Related topics

AP-TX--Texas News Digest 12 am, TX

May 15, 2018

Good morning! Here’s a look at AP’s general news coverage in Texas at this hour. Questions about coverage plans are welcome and should be directed to the Dallas AP at 972-991-2100, or, in Texas, 800-442-7189. Email: aptexas@ap.org. David Warren is on the desk after 6 a.m.

Reminder: This information is not for publication or broadcast, and these coverage plans are subject to change. Expected stories may not develop, or late-breaking and more newsworthy events may take precedence. Advisories and digests will keep you up to date. All times are Central.




AUSTIN, Texas — Former Republican U.S. Rep. Blake Farenthold has accepted a lucrative position lobbying for a port in his ex-Texas district — mere weeks after resigning in disgrace amid fallout from using public funds to settle a past sexual harassment complaint. The Calhoun Port Authority has announced that Farenthold would promote its interests in Washington and assist “in resolving funding issues.” ″Blake has always been a strong supporter of the Calhoun Port Authority and is familiar with the issues facing the port,” it said in a statement. Port Director Charles R. Hausmann said Farenthold’s annual salary will be $160,000. The port is located in the Gulf Coast community of Point Comfort, an area hit by Hurricane Harvey last summer. By Will Weissert. SENT: 380 words, photos.


— TEXAS PRIMARY RUNOFF-EARLY VOTING — Early voting has begun for the 30-plus races across Texas where no candidate captured 50 percent of the votes cast in crowded fields during the March 6 primary — forcing runoff races. SENT: 130 words.



NEW YORK — Represented by high-powered lawyers, two women have filed a federal court lawsuit accusing Dallas-based AT&T’s mobile phone subsidiary of firing them for pregnancy-related absences in violation of federal anti-discrimination laws. The women allege that AT&T Mobility’s attendance policy, which assigns point-based demerits for late arrivals, early departures and absences, discriminates against pregnant women. According to the class-action lawsuit, both women were fired after accruing points for missing work because of pregnancy-related medical care, and, in one plaintiff’s case, her infant son’s emergency medical needs as well. By National Writer David Crary. SENT: 750 words, photos. Moved on national general and financial news services.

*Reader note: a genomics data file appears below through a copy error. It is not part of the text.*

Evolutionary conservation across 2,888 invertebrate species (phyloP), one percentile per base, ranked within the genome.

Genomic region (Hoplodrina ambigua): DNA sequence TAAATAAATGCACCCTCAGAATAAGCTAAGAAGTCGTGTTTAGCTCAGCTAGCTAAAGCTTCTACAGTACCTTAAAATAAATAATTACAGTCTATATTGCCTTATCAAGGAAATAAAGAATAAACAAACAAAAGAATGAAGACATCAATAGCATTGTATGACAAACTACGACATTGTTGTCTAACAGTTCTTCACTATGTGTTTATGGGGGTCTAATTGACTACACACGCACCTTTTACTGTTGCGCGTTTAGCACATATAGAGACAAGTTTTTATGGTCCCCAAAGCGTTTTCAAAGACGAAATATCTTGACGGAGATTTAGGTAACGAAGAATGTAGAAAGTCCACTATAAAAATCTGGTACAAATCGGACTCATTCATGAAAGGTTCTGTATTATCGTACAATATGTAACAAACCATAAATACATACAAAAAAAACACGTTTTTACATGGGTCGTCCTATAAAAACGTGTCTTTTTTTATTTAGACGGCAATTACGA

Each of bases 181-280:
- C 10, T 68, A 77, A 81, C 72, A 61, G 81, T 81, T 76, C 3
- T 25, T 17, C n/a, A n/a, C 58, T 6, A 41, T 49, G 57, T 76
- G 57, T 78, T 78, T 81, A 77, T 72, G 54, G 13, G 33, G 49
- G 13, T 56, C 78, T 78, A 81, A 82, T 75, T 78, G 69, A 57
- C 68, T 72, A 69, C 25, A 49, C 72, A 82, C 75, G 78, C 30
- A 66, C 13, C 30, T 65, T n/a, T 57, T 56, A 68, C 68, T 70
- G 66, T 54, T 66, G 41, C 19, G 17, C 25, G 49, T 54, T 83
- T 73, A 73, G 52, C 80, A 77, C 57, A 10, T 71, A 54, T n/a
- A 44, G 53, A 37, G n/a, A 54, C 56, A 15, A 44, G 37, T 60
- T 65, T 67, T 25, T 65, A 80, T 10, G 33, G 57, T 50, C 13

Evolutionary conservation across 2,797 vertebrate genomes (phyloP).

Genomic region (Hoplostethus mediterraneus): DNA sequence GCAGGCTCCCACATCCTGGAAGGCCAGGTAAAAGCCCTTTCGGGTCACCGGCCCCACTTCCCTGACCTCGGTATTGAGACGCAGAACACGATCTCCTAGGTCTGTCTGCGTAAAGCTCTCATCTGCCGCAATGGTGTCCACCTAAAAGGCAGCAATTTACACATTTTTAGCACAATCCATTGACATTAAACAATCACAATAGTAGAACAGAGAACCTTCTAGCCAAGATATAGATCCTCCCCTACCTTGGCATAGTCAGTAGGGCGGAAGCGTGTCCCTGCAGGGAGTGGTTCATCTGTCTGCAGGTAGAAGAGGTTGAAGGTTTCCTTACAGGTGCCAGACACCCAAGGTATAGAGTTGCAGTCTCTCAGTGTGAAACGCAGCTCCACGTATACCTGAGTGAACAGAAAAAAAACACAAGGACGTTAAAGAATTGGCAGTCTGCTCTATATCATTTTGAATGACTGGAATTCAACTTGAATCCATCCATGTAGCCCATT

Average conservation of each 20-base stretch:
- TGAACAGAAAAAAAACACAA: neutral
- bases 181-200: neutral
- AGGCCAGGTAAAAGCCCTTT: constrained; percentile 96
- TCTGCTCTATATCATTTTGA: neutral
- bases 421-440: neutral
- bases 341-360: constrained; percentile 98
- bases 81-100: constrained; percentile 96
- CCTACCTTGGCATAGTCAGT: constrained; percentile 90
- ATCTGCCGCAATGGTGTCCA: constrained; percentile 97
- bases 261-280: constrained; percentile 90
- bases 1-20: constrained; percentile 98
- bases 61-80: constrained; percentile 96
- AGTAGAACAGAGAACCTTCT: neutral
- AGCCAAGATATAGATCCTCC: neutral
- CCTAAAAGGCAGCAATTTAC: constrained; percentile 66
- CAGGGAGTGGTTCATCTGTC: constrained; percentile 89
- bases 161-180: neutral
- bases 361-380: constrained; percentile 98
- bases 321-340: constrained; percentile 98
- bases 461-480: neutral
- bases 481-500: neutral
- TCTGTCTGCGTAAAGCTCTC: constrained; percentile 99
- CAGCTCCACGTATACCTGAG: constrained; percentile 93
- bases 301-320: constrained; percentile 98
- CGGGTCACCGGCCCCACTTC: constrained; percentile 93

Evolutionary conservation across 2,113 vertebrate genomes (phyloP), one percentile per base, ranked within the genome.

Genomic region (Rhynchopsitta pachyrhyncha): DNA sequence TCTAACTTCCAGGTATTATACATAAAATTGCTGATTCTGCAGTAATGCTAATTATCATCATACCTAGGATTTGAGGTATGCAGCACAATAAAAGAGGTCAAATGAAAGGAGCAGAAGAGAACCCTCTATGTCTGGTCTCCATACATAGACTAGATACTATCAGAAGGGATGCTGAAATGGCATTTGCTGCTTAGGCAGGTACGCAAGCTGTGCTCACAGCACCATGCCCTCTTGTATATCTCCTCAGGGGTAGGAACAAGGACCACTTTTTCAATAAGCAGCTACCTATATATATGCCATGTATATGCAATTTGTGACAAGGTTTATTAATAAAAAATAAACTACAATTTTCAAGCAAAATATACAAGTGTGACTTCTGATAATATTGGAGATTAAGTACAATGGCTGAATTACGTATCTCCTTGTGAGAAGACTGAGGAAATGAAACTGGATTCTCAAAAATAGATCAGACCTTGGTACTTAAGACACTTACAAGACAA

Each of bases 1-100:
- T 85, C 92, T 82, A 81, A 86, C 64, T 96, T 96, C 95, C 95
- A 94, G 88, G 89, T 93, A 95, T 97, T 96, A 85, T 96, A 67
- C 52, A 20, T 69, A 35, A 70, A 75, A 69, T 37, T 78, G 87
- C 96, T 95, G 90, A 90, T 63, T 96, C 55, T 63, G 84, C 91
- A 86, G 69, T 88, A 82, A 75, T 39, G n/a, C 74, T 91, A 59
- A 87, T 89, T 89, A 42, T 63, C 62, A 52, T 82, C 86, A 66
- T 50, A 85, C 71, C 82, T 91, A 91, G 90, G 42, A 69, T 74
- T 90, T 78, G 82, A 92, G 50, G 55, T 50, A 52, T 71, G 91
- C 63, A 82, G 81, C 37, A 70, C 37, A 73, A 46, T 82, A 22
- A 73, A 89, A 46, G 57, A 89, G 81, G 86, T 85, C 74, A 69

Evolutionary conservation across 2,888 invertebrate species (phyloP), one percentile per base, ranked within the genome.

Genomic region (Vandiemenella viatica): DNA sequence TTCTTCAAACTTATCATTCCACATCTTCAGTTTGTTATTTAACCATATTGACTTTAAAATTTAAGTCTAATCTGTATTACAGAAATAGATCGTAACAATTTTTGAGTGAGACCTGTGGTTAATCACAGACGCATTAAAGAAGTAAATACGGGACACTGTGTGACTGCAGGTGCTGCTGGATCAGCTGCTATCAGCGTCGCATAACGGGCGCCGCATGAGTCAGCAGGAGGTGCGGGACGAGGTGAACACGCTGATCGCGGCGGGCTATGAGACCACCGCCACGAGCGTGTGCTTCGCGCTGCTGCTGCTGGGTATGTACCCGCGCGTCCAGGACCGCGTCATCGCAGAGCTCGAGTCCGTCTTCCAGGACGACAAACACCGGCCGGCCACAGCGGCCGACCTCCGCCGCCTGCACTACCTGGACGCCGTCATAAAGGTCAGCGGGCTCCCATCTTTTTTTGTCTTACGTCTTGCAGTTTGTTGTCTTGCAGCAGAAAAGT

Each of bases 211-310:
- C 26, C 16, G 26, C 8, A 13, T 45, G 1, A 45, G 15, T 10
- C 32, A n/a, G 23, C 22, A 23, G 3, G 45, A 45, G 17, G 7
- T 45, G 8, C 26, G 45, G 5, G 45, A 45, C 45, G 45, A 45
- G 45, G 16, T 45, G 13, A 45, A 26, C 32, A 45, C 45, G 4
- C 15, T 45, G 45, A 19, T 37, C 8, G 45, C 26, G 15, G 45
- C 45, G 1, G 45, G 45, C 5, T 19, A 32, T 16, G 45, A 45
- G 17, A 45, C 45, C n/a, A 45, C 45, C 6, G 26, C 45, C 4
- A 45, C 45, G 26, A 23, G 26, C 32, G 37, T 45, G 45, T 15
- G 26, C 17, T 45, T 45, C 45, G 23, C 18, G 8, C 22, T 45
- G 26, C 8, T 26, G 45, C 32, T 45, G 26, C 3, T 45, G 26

AUSTIN, Texas — An animal rights activist’s “TAMU Rules!” comment hardly stood out on Texas A&M University’s Facebook page. Then she tried a more attention-grabbing post, one that described dog research in a campus lab as “torture.” A newly filed lawsuit alleges the university hid the “torture” comment from its half-million Facebook followers. In the suit, the People for the Ethical Treatment of Animals accuses Texas A&M, one of the largest public universities in the U.S., of weeding out posts containing words associated with the group’s protests over animal research. By Paul J. Weber. SENT: 450 words.


PHOENIX — A federal magistrate is mulling a request by a border activist who is using religious grounds to argue for dismissal of the charges against him of harboring immigrants in the U.S. illegally, recent court filings show. Scott Warren, 35, of Ajo, Arizona is seeking protection from prosecution on religious grounds, saying his spiritual values compel him to help all people in distress. In his motion to dismiss the charges, Warren’s defense team argues that their client “could not, consistent with his conscience and spiritual beliefs, turn away two migrants in the harsh climate of the Sonoran Desert.” Thousands of migrants have died crossing the border since the mid-1990s, when heightened enforcement in San Diego and El Paso, Texas, pushed traffic into Arizona’s remote, scorching deserts. By Anita Snow. SENT: 300 words.


AUSTIN, Texas — Two Dallas-area death row inmates are pushing for Texas to ban forensic hypnosis in criminal cases. The Dallas Morning News reports that hypnosis has played a critical part in the arrests and convictions of 48-year-old Charles Don Flores and 37-year-old Kosoul Chanthakoummane. Both men have delayed their executions by alleging their convictions were based on “junk science.” SENT: 430 words.


— CAPITAL MURDER CASE-RETRIAL — A second capital murder trial is scheduled to begin for a Central Texas man whose case ended in a mistrial four years ago and involved a prosecutor sent to jail for violating a gag order. SENT: 130 words.

— TEXAS EXECUTION-APPEALS — A 36-year-old San Antonio man set for execution this week for a robbery-slaying more than 14 years ago has lost an appeal to the U.S. Supreme Court. SENT: 130 words.

— REJECTED VANITY PLATES — The Texas Department of Motor Vehicles rejected more than 2,000 proposed personalized license plates last year. SENT: 130 words.


If you have stories of regional or statewide interest, please email them to aptexas@ap.org

If you have photos of regional or statewide interest, please send them to the AP state photo center in New York, 888-273-6867.

For access to AP Newsroom and other technical issues, contact AP Customer Support at apcustomersupport@ap.org or 877-836-9477.

The AP.

Update hourly